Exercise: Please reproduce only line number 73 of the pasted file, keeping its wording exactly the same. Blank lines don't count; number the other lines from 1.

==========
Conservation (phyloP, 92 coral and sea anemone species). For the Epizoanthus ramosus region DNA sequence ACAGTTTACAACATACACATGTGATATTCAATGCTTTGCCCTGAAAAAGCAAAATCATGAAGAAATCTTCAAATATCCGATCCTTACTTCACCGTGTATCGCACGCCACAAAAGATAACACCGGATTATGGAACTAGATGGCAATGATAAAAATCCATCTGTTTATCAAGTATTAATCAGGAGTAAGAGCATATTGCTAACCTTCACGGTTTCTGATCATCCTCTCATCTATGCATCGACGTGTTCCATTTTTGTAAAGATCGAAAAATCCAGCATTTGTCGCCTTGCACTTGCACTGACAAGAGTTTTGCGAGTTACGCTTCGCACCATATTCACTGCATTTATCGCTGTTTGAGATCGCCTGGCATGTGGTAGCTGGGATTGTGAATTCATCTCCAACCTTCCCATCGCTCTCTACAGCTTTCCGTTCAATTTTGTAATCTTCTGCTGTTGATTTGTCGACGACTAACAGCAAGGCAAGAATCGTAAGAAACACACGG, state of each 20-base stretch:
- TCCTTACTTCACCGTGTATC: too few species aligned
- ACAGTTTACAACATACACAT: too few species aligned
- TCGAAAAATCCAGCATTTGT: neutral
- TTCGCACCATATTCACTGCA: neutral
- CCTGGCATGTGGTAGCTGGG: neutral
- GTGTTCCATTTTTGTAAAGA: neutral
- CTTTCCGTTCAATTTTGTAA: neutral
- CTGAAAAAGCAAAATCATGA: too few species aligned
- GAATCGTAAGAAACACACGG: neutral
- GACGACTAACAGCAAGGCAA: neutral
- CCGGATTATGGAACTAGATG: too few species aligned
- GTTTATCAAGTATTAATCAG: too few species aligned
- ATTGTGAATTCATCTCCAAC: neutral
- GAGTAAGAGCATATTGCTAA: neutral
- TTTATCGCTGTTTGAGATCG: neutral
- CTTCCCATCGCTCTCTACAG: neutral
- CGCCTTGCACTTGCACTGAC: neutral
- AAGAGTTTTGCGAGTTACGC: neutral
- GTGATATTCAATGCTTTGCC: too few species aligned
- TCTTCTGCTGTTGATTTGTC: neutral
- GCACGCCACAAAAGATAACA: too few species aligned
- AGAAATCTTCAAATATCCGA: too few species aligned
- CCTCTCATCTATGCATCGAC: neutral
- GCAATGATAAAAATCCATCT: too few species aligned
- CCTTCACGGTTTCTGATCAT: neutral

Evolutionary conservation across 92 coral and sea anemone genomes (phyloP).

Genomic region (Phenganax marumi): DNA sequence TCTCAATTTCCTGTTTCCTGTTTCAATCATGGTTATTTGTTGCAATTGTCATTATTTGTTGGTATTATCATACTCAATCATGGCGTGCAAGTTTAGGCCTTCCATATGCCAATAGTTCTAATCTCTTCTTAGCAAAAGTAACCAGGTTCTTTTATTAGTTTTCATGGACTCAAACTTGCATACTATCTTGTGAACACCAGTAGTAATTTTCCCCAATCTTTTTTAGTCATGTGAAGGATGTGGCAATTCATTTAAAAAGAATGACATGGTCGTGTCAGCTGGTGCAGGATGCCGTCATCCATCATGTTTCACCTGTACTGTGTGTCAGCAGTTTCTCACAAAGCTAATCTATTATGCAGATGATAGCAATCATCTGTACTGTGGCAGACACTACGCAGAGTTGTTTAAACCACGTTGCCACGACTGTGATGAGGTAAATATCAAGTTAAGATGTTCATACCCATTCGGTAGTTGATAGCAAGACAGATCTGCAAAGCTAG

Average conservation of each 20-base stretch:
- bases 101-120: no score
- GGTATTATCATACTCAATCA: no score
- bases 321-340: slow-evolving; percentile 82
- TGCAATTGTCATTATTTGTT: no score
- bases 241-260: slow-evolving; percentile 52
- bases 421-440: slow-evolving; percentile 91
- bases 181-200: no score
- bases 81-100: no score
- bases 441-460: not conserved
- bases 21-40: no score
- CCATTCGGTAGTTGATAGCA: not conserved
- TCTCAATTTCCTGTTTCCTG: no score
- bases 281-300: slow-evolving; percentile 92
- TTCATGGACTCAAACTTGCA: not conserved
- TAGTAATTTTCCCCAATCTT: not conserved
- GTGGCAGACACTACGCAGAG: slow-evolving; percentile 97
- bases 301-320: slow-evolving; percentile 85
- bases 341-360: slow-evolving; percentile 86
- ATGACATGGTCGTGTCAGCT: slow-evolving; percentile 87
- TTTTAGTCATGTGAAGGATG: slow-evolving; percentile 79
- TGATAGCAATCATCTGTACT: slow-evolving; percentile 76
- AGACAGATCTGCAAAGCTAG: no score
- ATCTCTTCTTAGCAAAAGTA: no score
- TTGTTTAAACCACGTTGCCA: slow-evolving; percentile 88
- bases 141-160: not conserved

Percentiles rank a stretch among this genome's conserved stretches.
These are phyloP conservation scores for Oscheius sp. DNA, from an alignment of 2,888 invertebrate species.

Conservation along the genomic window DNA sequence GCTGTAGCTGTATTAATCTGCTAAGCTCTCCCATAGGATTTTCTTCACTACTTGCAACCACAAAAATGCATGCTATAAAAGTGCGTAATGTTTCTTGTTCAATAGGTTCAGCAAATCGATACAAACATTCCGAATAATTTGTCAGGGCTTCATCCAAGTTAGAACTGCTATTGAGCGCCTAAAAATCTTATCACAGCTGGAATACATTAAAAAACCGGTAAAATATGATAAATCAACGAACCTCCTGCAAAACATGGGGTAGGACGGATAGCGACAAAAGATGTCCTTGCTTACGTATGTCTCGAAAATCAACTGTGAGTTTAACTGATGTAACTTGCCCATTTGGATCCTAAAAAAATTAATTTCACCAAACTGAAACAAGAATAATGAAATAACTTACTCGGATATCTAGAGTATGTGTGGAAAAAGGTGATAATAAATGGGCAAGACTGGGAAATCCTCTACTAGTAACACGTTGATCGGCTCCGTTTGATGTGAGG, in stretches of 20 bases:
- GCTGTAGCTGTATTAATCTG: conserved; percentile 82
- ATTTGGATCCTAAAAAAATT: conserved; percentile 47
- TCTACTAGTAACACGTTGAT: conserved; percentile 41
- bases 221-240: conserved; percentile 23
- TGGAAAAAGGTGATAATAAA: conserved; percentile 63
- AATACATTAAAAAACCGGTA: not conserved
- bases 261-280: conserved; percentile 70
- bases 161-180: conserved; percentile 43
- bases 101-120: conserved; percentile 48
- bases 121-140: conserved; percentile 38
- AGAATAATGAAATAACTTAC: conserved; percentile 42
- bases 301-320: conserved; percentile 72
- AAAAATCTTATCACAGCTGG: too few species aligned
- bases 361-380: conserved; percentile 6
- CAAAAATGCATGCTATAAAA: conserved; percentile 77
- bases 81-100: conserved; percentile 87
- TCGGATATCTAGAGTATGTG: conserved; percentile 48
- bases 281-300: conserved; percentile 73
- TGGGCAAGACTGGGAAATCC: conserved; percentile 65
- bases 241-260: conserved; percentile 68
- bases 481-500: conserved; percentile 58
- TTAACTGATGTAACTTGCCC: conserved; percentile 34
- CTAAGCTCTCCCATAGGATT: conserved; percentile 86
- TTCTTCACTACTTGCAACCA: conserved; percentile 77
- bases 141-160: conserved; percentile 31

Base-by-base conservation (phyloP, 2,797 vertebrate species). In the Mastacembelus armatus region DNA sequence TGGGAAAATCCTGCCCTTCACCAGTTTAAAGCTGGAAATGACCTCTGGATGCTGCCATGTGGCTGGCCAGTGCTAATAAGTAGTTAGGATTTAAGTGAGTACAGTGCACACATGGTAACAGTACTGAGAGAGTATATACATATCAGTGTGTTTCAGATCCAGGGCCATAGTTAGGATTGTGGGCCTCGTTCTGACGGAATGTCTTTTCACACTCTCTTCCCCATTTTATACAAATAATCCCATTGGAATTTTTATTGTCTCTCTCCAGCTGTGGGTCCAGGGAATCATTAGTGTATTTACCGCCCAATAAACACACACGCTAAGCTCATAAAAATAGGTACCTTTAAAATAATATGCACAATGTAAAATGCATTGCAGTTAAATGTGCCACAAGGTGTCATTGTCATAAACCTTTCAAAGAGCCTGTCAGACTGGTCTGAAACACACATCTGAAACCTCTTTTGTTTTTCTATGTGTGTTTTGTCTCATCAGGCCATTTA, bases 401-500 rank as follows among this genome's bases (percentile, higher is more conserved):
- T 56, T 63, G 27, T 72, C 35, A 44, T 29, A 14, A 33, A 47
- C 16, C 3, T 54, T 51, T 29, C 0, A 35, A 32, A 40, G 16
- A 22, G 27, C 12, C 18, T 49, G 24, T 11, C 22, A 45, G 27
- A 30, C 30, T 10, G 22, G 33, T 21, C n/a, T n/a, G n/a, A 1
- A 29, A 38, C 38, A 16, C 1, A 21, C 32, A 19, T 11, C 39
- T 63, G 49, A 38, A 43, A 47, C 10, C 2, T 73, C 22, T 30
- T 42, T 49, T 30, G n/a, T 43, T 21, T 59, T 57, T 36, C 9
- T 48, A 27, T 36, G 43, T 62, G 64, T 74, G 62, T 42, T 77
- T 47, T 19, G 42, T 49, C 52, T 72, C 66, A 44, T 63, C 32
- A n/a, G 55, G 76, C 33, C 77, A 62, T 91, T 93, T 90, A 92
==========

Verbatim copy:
- bases 81-100: conserved; percentile 87